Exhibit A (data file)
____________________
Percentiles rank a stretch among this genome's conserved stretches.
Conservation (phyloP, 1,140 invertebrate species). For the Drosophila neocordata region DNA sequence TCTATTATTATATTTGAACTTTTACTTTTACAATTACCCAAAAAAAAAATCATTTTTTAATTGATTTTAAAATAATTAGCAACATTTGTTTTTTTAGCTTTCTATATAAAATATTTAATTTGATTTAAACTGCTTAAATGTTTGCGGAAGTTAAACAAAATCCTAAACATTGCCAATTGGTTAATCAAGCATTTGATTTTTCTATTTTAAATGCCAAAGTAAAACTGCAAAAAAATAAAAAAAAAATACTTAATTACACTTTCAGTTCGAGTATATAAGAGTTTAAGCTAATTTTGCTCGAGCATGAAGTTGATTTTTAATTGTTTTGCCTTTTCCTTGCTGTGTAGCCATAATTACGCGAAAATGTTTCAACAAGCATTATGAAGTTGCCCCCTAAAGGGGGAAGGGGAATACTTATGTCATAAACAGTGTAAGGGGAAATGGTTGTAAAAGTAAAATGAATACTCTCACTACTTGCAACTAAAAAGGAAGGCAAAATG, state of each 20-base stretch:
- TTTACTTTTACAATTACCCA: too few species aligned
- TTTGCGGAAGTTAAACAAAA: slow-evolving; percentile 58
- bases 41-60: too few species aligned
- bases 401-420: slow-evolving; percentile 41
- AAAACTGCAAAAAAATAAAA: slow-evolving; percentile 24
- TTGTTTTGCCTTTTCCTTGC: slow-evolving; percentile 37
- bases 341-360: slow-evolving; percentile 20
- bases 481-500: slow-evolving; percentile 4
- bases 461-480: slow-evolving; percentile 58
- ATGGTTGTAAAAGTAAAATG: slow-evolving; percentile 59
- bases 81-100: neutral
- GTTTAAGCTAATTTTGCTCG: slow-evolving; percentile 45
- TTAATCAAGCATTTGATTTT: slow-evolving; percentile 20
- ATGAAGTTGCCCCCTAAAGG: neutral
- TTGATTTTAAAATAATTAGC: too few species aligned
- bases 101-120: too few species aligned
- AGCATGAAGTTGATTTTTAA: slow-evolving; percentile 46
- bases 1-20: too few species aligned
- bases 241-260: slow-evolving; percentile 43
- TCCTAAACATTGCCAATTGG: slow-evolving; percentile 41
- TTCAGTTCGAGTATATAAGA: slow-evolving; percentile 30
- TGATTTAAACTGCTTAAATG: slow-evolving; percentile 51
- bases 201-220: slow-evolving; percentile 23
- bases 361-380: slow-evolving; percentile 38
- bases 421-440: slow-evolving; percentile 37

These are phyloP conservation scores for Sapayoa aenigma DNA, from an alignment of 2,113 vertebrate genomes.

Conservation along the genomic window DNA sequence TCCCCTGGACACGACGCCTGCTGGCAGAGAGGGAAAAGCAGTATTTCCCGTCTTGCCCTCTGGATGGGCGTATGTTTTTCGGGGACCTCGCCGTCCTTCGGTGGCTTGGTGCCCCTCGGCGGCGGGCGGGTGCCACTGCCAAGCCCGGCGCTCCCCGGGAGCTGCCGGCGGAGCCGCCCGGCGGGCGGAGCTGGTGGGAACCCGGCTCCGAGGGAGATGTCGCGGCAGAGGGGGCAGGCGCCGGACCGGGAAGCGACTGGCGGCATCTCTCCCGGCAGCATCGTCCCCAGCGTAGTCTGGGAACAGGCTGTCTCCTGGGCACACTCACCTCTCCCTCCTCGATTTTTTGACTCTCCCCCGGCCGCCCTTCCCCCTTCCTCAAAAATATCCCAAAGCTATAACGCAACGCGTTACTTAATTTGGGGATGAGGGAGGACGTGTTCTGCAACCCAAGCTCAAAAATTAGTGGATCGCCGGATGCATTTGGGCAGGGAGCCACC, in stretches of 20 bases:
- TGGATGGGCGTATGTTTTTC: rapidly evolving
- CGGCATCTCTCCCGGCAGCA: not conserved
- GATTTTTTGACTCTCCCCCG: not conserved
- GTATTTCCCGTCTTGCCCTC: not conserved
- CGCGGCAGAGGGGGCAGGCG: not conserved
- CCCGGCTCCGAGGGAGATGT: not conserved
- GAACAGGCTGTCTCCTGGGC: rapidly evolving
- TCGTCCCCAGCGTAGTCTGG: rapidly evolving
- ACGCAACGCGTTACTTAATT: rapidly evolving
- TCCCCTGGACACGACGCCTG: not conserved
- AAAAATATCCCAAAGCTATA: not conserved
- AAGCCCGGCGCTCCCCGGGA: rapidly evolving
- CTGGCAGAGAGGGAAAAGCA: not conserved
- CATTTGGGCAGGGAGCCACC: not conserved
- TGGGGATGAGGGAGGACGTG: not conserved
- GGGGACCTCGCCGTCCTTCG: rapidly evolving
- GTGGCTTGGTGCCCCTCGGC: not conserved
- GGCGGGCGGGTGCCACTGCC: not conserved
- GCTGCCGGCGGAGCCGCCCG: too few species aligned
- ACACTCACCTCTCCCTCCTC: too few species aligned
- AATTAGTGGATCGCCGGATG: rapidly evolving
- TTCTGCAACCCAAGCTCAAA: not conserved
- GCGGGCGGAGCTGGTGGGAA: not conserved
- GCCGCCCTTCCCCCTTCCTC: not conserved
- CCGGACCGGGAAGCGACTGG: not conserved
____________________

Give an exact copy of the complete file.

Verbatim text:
Percentiles rank a stretch among this genome's conserved stretches.
Conservation (phyloP, 1,140 invertebrate species). For the Drosophila neocordata region DNA sequence TCTATTATTATATTTGAACTTTTACTTTTACAATTACCCAAAAAAAAAATCATTTTTTAATTGATTTTAAAATAATTAGCAACATTTGTTTTTTTAGCTTTCTATATAAAATATTTAATTTGATTTAAACTGCTTAAATGTTTGCGGAAGTTAAACAAAATCCTAAACATTGCCAATTGGTTAATCAAGCATTTGATTTTTCTATTTTAAATGCCAAAGTAAAACTGCAAAAAAATAAAAAAAAAATACTTAATTACACTTTCAGTTCGAGTATATAAGAGTTTAAGCTAATTTTGCTCGAGCATGAAGTTGATTTTTAATTGTTTTGCCTTTTCCTTGCTGTGTAGCCATAATTACGCGAAAATGTTTCAACAAGCATTATGAAGTTGCCCCCTAAAGGGGGAAGGGGAATACTTATGTCATAAACAGTGTAAGGGGAAATGGTTGTAAAAGTAAAATGAATACTCTCACTACTTGCAACTAAAAAGGAAGGCAAAATG, state of each 20-base stretch:
- TTTACTTTTACAATTACCCA: too few species aligned
- TTTGCGGAAGTTAAACAAAA: slow-evolving; percentile 58
- bases 41-60: too few species aligned
- bases 401-420: slow-evolving; percentile 41
- AAAACTGCAAAAAAATAAAA: slow-evolving; percentile 24
- TTGTTTTGCCTTTTCCTTGC: slow-evolving; percentile 37
- bases 341-360: slow-evolving; percentile 20
- bases 481-500: slow-evolving; percentile 4
- bases 461-480: slow-evolving; percentile 58
- ATGGTTGTAAAAGTAAAATG: slow-evolving; percentile 59
- bases 81-100: neutral
- GTTTAAGCTAATTTTGCTCG: slow-evolving; percentile 45
- TTAATCAAGCATTTGATTTT: slow-evolving; percentile 20
- ATGAAGTTGCCCCCTAAAGG: neutral
- TTGATTTTAAAATAATTAGC: too few species aligned
- bases 101-120: too few species aligned
- AGCATGAAGTTGATTTTTAA: slow-evolving; percentile 46
- bases 1-20: too few species aligned
- bases 241-260: slow-evolving; percentile 43
- TCCTAAACATTGCCAATTGG: slow-evolving; percentile 41
- TTCAGTTCGAGTATATAAGA: slow-evolving; percentile 30
- TGATTTAAACTGCTTAAATG: slow-evolving; percentile 51
- bases 201-220: slow-evolving; percentile 23
- bases 361-380: slow-evolving; percentile 38
- bases 421-440: slow-evolving; percentile 37

These are phyloP conservation scores for Sapayoa aenigma DNA, from an alignment of 2,113 vertebrate genomes.

Conservation along the genomic window DNA sequence TCCCCTGGACACGACGCCTGCTGGCAGAGAGGGAAAAGCAGTATTTCCCGTCTTGCCCTCTGGATGGGCGTATGTTTTTCGGGGACCTCGCCGTCCTTCGGTGGCTTGGTGCCCCTCGGCGGCGGGCGGGTGCCACTGCCAAGCCCGGCGCTCCCCGGGAGCTGCCGGCGGAGCCGCCCGGCGGGCGGAGCTGGTGGGAACCCGGCTCCGAGGGAGATGTCGCGGCAGAGGGGGCAGGCGCCGGACCGGGAAGCGACTGGCGGCATCTCTCCCGGCAGCATCGTCCCCAGCGTAGTCTGGGAACAGGCTGTCTCCTGGGCACACTCACCTCTCCCTCCTCGATTTTTTGACTCTCCCCCGGCCGCCCTTCCCCCTTCCTCAAAAATATCCCAAAGCTATAACGCAACGCGTTACTTAATTTGGGGATGAGGGAGGACGTGTTCTGCAACCCAAGCTCAAAAATTAGTGGATCGCCGGATGCATTTGGGCAGGGAGCCACC, in stretches of 20 bases:
- TGGATGGGCGTATGTTTTTC: rapidly evolving
- CGGCATCTCTCCCGGCAGCA: not conserved
- GATTTTTTGACTCTCCCCCG: not conserved
- GTATTTCCCGTCTTGCCCTC: not conserved
- CGCGGCAGAGGGGGCAGGCG: not conserved
- CCCGGCTCCGAGGGAGATGT: not conserved
- GAACAGGCTGTCTCCTGGGC: rapidly evolving
- TCGTCCCCAGCGTAGTCTGG: rapidly evolving
- ACGCAACGCGTTACTTAATT: rapidly evolving
- TCCCCTGGACACGACGCCTG: not conserved
- AAAAATATCCCAAAGCTATA: not conserved
- AAGCCCGGCGCTCCCCGGGA: rapidly evolving
- CTGGCAGAGAGGGAAAAGCA: not conserved
- CATTTGGGCAGGGAGCCACC: not conserved
- TGGGGATGAGGGAGGACGTG: not conserved
- GGGGACCTCGCCGTCCTTCG: rapidly evolving
- GTGGCTTGGTGCCCCTCGGC: not conserved
- GGCGGGCGGGTGCCACTGCC: not conserved
- GCTGCCGGCGGAGCCGCCCG: too few species aligned
- ACACTCACCTCTCCCTCCTC: too few species aligned
- AATTAGTGGATCGCCGGATG: rapidly evolving
- TTCTGCAACCCAAGCTCAAA: not conserved
- GCGGGCGGAGCTGGTGGGAA: not conserved
- GCCGCCCTTCCCCCTTCCTC: not conserved
- CCGGACCGGGAAGCGACTGG: not conserved